While everything is going electronic, sometimes you just need a hard copy.
Whether you’re printing handouts for a meeting or you proof-read your own work better in hard copy form, a new printing technology is just around the corner. The question is, however, will it be functional enough to catch on?
What would you think if you could print using water instead of ink?
Before you answer, let me tell you exactly how it works.
For the next church social or youth group party, you might consider transforming your Mac, iPad or iPhone into a full DJ system!
I remember using iTunes to quasi DJ at church, but this? If I could have had this app, it would have been a whole different thing.
For the beginner or advanced DJ, here’s a DJ system you need to check out:
First off, projector lamp bulbs aren’t cheap.
And in the case of churches that attach their projector’s to the ceiling, changing bulbs can require scaffolding to reach!
Here are several tips to help you extend the life of your church projector lamp life, especially projectors that are moved regularly.
3D printing is awesome, but there are some other cool ways to print.
I remember working on vinyl signs a long time ago, and seeing the large printers take graphic art and cut them out of a sticky backed plastic, giving you the ability to create some really cool and custom stickers. We’re talkin’ HUGE stickers, people.
The DIWire is just as simple, but feeds on one wire—about the diameter of a coat hanger. It’s a very simple design, but the results are far more creative and curious to me than a 3D pinter.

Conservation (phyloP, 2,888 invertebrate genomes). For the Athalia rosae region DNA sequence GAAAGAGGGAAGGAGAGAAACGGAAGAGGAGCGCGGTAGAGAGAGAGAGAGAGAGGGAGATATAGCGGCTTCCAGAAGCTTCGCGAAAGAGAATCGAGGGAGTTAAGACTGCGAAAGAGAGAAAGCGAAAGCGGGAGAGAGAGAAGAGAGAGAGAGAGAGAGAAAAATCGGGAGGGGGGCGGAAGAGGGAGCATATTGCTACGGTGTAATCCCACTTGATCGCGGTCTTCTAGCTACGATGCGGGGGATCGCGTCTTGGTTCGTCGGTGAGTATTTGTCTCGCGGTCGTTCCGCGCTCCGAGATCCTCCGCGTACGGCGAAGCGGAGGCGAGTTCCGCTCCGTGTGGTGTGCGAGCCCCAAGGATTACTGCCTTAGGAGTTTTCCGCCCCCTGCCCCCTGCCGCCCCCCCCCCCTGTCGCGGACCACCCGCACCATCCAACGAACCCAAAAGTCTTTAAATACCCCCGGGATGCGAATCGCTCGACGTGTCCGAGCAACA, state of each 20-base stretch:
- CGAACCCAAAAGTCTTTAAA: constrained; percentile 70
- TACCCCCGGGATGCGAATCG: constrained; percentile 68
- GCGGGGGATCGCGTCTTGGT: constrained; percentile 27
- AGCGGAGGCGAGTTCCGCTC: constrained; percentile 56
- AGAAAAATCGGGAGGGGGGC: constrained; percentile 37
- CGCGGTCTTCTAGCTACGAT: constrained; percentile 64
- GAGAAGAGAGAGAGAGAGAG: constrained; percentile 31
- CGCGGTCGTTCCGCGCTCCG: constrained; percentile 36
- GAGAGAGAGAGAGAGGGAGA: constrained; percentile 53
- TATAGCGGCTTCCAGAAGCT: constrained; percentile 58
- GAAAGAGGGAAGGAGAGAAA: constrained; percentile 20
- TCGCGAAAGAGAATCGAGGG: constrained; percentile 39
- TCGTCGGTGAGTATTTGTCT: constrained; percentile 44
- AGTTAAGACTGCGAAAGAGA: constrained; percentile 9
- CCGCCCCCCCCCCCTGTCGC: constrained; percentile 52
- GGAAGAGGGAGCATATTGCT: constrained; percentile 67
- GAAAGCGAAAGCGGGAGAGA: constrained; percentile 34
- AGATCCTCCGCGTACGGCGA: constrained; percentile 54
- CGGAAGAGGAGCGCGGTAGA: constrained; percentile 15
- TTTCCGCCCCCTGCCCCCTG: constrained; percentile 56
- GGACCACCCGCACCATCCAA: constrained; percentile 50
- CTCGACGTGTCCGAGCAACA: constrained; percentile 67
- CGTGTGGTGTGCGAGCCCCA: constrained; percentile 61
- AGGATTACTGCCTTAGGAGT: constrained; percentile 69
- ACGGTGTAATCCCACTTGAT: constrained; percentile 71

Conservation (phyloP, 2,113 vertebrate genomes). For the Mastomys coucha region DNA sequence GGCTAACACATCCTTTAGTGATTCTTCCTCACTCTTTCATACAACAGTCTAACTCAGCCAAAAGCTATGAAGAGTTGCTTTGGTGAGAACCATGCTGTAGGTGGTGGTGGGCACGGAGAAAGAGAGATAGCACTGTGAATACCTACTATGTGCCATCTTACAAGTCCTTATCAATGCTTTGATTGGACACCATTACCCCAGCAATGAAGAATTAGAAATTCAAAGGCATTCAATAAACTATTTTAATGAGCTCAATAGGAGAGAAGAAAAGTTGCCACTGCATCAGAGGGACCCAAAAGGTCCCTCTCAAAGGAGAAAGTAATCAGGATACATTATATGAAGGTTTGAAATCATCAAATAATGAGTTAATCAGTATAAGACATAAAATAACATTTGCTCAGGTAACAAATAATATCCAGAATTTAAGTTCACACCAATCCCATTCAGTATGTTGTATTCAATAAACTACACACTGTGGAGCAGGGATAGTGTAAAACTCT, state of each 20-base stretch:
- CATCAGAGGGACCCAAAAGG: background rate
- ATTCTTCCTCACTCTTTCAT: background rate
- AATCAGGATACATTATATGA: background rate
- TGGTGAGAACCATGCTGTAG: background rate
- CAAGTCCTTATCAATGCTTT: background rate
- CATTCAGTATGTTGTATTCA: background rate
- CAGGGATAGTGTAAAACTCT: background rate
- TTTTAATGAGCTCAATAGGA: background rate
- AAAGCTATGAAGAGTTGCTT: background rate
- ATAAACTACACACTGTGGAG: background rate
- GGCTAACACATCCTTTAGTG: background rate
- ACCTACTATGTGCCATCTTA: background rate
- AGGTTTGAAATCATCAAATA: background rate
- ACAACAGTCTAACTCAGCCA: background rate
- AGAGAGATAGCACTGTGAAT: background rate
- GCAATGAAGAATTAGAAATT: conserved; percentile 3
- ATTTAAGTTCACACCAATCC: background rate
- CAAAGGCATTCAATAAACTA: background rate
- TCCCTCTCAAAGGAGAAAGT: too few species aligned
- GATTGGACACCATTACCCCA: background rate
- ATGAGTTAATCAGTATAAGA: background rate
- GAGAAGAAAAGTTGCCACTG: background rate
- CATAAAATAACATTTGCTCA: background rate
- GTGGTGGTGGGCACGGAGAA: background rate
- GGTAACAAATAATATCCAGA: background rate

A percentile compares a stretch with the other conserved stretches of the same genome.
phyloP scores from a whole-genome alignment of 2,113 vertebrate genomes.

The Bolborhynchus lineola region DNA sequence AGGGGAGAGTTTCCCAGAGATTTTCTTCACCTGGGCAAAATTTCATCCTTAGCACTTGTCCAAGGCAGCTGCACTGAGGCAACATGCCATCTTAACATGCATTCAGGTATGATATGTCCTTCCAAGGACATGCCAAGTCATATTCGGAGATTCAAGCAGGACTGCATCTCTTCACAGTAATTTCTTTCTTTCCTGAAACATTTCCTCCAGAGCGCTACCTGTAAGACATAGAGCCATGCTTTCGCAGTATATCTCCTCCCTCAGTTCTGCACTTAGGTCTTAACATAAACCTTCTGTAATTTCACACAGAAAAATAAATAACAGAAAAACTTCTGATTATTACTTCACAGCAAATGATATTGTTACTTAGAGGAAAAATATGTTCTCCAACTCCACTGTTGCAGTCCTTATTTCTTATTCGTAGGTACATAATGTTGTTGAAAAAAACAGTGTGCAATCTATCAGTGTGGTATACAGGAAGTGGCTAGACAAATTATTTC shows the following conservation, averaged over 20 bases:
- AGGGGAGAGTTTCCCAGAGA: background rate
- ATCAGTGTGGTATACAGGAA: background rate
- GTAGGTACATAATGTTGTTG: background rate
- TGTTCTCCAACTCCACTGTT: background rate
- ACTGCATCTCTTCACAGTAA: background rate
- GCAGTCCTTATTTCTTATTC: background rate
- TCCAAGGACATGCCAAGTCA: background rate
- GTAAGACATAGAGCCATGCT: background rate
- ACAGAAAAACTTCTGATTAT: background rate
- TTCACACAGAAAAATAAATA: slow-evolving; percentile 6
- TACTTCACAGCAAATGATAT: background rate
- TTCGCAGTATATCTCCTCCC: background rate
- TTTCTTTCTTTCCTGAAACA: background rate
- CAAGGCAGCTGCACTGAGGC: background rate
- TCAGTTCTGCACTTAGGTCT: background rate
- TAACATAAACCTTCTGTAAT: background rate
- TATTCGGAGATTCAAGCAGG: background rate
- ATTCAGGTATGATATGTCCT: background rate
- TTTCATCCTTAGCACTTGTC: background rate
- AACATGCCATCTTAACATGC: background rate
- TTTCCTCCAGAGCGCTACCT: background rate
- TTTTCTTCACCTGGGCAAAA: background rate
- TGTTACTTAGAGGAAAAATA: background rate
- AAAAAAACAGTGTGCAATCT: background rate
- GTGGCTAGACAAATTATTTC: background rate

Check it out:
A great church technology team member needs to know how to use the equipment that they are using in and out. When something goes wrong, what do we do? We blame the tools, right? Not my fault, it’s your equipment or software.
The reality is that you need to not only know how to use the equipment, you need to be masters of it. How do you fix it when it breaks, what caused it to break in the first place, and how can you prevent it from failing next time?
My undergraduate degree was in Computer Engineering which meant that by my senior year, spending the night in a computer lab of compiling code, testing the execution, and debugging the program was a common occurrence. I loved spending that time in the lab as I have fond memories of finding solutions to complex problems and eventually creating a final program that has a very specific use.
One of my most favorite memories is when I unintentionally knocked out the power of the whole university building.
You want to know what’s in my bag? Okayyyy, but remember…you asked for it. Cause I’m like the church tech version of Mary Poppins—my bag is bottomless, ya’ll.
Why would you want a USB like this?
This series of What’s In Your Bag? has contributors opening up their own tech bags and sharing with the world actual devices that they regularly use within their own blogging and professional lives from various backgrounds all over the world. The hope is that we can give you guys some great insight into some useful tools that we already are using in the day to day.
Here is what is in my bag in the photo above from the top-left to the bottom-right: